New Zealand had no native land mammals apart from native bats for millions of years before humans arrived. Ecological niches that were filled by mammals in other parts of the world were filled by other creatures in New Zealand. It has been suggested that the weta’s place in the ecosystem is comparable to that held by mice and other rodents elsewhere in the world. For example, like their foreign mouse equivalents, they are hunted by an owl: in this case the Morepork, New Zealand’s only surviving native owl. Weta also pass seeds of some plant species through their digestive tracts unharmed, thus acting as seed dispersers. It is yet to be seen how decreases in weta populations are affecting native plant species that may rely on the weta's help.

The weta's lifestyle and habitat, where it may choose to remain concealed in suburban environments until unexpectedly confronted, combined with its notoriously unfriendly appearance, make it a frequent victim of irrational human aggression.

Miss_Piggy, skoksalan, boreocypriensis, albert, eqshannon has marked this note useful
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Critiques [Translate]

Hallo Steve
This is a what? Oh, I see it is an Ex-Wata!
Must say I like your interior decoration. It looks as if this “skeleton” was polished for the occasion. No all jokes aside. Altough this is not a living creature (well not this one) it is rather a great specimen. The details shown are clear and prominent. It is rather a large insect, just looking at the upper part of the body shown in your presentation. I think your choice of “pose” on a piece of driftwood is an excellent choice, as it reminds us of the environment they actually live in. Thanks for sharing this skeleton from your garden, which shows that not all skeletons from our past is bad. Best regards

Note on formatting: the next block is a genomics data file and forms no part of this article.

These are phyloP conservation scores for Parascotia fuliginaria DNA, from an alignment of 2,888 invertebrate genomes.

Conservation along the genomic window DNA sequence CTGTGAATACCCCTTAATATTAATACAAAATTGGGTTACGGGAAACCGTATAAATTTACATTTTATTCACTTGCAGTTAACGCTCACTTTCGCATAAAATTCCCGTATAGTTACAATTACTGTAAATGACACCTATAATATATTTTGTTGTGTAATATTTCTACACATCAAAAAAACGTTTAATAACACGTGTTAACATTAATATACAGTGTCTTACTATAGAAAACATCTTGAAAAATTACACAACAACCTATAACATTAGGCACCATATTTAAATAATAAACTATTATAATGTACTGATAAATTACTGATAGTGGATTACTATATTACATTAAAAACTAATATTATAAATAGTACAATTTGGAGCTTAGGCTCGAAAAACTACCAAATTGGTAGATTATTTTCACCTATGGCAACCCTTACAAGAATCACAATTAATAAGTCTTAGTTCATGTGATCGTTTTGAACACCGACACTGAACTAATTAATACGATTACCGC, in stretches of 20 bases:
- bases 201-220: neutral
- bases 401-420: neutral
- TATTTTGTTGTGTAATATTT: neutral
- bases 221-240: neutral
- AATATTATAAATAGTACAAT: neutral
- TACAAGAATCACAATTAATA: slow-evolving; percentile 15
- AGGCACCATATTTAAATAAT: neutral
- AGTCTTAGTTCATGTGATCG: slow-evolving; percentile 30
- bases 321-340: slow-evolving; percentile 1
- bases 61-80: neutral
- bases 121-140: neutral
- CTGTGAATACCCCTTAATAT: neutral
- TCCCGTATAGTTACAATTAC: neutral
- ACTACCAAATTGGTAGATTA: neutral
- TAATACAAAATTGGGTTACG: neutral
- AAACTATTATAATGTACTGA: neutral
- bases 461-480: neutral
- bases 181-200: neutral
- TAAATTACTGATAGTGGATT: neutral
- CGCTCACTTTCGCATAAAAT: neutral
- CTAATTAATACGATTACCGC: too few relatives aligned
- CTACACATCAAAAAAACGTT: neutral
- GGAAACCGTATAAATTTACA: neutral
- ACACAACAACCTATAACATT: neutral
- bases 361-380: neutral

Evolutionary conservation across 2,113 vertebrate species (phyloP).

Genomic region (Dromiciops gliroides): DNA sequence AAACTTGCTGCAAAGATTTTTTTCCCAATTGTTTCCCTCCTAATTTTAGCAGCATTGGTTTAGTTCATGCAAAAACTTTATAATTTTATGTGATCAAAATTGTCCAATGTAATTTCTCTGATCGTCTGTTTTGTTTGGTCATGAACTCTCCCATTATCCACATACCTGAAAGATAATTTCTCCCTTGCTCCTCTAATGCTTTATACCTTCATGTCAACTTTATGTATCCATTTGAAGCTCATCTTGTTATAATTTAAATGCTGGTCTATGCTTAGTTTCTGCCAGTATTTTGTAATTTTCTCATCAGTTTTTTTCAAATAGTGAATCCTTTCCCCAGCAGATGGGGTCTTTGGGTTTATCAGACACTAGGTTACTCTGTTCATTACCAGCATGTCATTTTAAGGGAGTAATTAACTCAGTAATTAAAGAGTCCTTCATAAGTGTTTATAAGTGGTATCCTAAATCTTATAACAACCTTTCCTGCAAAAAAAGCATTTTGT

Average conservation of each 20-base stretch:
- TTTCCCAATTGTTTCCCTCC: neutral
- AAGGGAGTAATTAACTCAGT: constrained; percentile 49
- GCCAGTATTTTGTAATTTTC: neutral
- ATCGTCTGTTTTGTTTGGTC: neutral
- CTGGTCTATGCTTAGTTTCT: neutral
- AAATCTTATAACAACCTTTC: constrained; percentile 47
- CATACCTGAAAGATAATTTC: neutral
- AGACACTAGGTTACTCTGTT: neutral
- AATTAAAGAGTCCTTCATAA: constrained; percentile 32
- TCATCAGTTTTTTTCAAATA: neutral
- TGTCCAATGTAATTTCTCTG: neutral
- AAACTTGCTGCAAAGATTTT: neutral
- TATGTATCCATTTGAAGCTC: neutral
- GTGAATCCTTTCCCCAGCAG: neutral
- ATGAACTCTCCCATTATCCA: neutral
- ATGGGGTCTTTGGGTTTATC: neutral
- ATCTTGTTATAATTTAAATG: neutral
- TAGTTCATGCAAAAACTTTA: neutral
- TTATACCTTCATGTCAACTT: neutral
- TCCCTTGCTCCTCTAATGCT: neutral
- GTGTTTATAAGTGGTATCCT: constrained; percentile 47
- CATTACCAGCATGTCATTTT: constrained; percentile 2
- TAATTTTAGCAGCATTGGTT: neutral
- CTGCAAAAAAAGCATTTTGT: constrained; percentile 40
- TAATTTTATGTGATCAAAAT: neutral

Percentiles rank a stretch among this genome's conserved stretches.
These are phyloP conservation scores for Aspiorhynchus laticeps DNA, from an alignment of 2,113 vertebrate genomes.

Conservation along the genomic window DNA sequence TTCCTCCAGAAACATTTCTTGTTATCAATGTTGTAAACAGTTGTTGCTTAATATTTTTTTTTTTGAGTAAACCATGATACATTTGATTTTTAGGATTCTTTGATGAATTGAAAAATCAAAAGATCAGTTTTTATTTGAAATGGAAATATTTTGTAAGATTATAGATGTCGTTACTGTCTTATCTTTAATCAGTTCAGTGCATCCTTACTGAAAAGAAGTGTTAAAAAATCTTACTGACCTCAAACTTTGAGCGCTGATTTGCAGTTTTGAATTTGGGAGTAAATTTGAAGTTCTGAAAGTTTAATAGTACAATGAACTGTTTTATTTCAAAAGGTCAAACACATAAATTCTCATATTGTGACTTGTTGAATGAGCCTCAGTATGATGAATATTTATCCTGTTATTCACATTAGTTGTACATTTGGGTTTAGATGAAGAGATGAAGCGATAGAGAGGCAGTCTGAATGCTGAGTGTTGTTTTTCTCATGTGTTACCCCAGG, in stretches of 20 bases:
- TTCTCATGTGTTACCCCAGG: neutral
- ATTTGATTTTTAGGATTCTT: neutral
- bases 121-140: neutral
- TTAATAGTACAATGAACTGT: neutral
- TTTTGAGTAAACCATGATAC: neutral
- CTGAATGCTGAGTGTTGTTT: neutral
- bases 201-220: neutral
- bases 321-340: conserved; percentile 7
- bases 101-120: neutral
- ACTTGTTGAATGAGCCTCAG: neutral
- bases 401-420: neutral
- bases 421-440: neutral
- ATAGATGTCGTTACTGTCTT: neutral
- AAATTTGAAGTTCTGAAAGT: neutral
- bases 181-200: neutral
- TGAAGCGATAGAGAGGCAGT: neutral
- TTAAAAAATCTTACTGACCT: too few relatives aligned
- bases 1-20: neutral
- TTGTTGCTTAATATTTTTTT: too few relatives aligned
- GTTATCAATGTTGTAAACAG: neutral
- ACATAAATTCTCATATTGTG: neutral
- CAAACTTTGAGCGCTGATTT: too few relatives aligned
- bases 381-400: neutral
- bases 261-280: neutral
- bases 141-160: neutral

Anna
ps. Thanks for the interesting reading material.

Ciao Steve, fantastic macro of strange creature, fine details, great colors and splendid sharpness, very well done, ciao Silvio

hello Steve
super insect
great details and good composition to see the insect good
greeting lou

Hi Steve,

nice macro shot from this insect with good pov and details
Fine colours.

Gert

A very interesting and frightening existence.
details are quite specific.
I think New Zealand or a specific type.
TFS
Salih

Hi Steve, a great capture with excellent details and fine composition of this endemic species to your country.
Great notes too.
TFS and cheers,
Bayram

Hello Steve,
Very good macro with great details on your quiet insect !
Very detailed note too
Best regards
Albert

Sort of a yucky looker...the kind the Reese corporation used to put into cans for some odd reason...Good shot though. The complimenting colours really pick it up a notch. Browns can be fun to work with if done just right....as here.
Bob

Aparte de ser un buen documento, has creado una bonita obra de arte con la luz y los colores, siempre de mi interés en fotografías de naturaleza.

Saludos Steve: Josep Ignasi.

  • Great 
  • foozi Gold Star Critiquer/Gold Note Writer [C: 2791 W: 0 N: 6696] (25839)
  • [2009-06-13 21:25]

Hi Lord,
such a lovely placement of the skeleton on the strange textured trunk.
Very sharp and nice shining armour left behind.
Well presented in a very special composition.

regards,
Foozi